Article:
Kano - Nigeria’s President Goodluck Jonathan appealed for more US help in fighting Boko Haram, as the Islamists struck again on Saturday and called for a boycott of upcoming general elections.The head of state for the first time claimed direct links between the Sunni radicals who have been waging a six-year insurgency in Nigeria and the Islamic State group in Syria and Iraq.
He told the Wall Street Journal in an interview: “Are they (the United States) not fighting ISIS? Why can’t they come to Nigeria?
“They’re our friends. If Nigeria has a problem, then I expect the US to come and assist us.”
But Pentagon spokesperson Rear Admiral John Kirby said there are no plans to send US troops to Nigeria.
“I can tell you that there’re no plans as I speak here to send unilaterally, to send or to add US troops into Nigeria. There’re no US troops operating in Nigeria,” he said.
Kirby said the US was in the early phases of helping establish a multi-national task force of African nations to help Nigeria defeat Boko Haram.
Jonathan’s comments were published as hundreds of Islamist fighters invaded the north eastern city of Gombe, firing heavy guns and throwing leaflets calling for locals to shun the elections.
The attack, which began at about 08:00, saw residents flee and the authorities impose a 24-hour lock-down in the city, which Boko Haram has repeatedly targeted.
Nigeria’s defence headquarters said it had repelled the attack.
“The terrorists attack on Gombe has been repelled. Troops are in pursuit”, it said on Twitter.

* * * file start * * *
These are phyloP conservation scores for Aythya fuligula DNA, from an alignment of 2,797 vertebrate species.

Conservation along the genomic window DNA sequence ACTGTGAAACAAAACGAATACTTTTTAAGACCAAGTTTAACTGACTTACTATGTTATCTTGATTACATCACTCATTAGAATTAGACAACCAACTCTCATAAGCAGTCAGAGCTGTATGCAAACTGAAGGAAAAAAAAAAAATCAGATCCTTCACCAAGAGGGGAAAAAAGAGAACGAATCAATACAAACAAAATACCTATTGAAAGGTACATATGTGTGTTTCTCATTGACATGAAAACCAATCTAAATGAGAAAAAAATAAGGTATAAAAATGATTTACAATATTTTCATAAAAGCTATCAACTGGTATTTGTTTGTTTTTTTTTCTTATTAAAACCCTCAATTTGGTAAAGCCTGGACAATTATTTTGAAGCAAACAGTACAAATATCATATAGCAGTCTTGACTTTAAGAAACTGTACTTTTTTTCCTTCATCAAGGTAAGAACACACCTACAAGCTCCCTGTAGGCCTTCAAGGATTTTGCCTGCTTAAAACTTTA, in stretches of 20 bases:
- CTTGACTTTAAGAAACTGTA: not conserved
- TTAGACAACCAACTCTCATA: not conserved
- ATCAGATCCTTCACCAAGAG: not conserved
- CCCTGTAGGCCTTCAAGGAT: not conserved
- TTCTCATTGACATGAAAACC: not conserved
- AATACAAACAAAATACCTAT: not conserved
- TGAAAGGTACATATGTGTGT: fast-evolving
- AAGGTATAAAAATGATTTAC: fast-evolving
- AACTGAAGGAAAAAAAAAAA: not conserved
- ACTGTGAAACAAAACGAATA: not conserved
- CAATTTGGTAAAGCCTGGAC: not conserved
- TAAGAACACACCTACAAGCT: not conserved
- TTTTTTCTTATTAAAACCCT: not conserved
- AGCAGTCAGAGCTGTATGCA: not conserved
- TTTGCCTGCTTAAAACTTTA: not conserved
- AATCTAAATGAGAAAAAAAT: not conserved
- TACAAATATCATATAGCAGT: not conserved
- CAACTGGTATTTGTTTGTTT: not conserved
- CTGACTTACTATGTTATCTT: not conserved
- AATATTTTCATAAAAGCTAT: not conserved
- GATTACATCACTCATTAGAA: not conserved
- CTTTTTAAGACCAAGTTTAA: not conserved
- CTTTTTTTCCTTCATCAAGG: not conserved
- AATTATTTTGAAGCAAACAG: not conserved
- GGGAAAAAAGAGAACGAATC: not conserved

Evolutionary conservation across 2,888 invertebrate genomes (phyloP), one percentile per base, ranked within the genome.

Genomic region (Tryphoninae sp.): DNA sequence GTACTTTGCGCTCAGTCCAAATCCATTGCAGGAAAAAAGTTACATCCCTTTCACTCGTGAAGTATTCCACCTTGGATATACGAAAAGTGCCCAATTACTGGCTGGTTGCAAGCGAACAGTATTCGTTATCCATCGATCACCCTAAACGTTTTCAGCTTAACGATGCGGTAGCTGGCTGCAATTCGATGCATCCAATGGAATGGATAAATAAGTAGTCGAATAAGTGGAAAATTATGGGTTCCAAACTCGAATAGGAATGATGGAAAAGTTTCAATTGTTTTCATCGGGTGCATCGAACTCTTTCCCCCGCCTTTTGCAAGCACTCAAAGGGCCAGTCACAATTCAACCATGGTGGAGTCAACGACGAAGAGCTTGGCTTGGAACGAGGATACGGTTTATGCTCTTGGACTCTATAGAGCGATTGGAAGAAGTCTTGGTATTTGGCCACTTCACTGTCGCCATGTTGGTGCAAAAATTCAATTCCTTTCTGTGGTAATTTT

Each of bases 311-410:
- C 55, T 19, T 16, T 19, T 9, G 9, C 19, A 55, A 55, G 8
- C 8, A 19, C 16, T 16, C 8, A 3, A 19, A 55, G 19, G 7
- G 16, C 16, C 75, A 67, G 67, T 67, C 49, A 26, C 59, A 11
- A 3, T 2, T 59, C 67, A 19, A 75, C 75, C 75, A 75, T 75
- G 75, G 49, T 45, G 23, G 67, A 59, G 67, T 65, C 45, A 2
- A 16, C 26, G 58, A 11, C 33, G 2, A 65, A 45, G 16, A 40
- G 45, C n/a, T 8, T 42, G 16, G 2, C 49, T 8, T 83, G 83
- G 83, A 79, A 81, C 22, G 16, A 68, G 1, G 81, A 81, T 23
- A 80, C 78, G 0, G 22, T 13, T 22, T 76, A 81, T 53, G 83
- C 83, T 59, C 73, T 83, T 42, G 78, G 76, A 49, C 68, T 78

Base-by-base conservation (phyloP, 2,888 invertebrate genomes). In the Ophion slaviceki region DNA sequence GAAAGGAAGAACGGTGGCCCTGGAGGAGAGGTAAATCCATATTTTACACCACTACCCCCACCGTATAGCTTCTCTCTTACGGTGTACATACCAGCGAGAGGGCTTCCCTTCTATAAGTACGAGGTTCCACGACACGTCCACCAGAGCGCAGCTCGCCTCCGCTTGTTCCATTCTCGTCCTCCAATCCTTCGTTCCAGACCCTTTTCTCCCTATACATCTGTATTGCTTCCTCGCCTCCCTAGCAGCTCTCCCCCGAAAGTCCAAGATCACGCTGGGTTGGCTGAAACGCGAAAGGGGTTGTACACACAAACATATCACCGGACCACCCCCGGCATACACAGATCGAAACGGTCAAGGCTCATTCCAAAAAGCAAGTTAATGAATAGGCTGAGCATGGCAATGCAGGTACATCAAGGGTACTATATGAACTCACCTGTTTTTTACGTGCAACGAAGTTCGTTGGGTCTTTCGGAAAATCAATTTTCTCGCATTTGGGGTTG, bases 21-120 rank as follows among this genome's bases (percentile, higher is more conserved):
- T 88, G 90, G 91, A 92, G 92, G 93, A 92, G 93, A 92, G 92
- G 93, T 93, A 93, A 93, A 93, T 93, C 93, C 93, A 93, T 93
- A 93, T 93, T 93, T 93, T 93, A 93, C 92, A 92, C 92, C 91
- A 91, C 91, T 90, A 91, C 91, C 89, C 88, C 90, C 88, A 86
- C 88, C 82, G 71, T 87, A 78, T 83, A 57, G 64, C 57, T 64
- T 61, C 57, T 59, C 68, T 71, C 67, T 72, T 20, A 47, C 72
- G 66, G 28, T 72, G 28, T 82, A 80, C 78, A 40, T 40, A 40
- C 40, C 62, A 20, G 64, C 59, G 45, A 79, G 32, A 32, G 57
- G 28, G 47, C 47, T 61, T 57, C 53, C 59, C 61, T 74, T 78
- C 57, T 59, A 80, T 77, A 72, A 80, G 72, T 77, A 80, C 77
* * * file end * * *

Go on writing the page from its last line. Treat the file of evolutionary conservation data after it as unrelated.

Boko Haram has opened up two new fronts in its campaign to create a hardline Islamic state in northeast Nigeria, pushing into neighbouring Niger last week and, for the first time on Friday, into Chad.
It has also increased the frequency and intensity of its attacks on northern Cameroon. The increasing regional threat has led to the deployment of troops from all three neighbouring countries, reflecting security fears.
Jonathan and his government have long sought to portray the insurgency as being fuelled by outside forces and he has previously called Boko Haram “Al-Qaeda in west Africa”.
Critics have interpreted his attempt to blame foreigners for the violence that has left more than 13,000 dead and displaced more than one million since 2009 as a diversion from national failings.
Boko Haram leader Abubakar Shekau has previously mentioned IS group leader Abu Bakr al-Baghdadi in videos but has not pledged allegiance to the outfit.
The Nigerian group’s tactics of extreme violence and mass casualty hit-and-run raids, bombings and suicide attacks also predated those carried out by the IS group.
But Jonathan told the US newspaper that Nigeria had intelligence reports that Boko Haram was receiving “training and funds” from IS militants. - AFP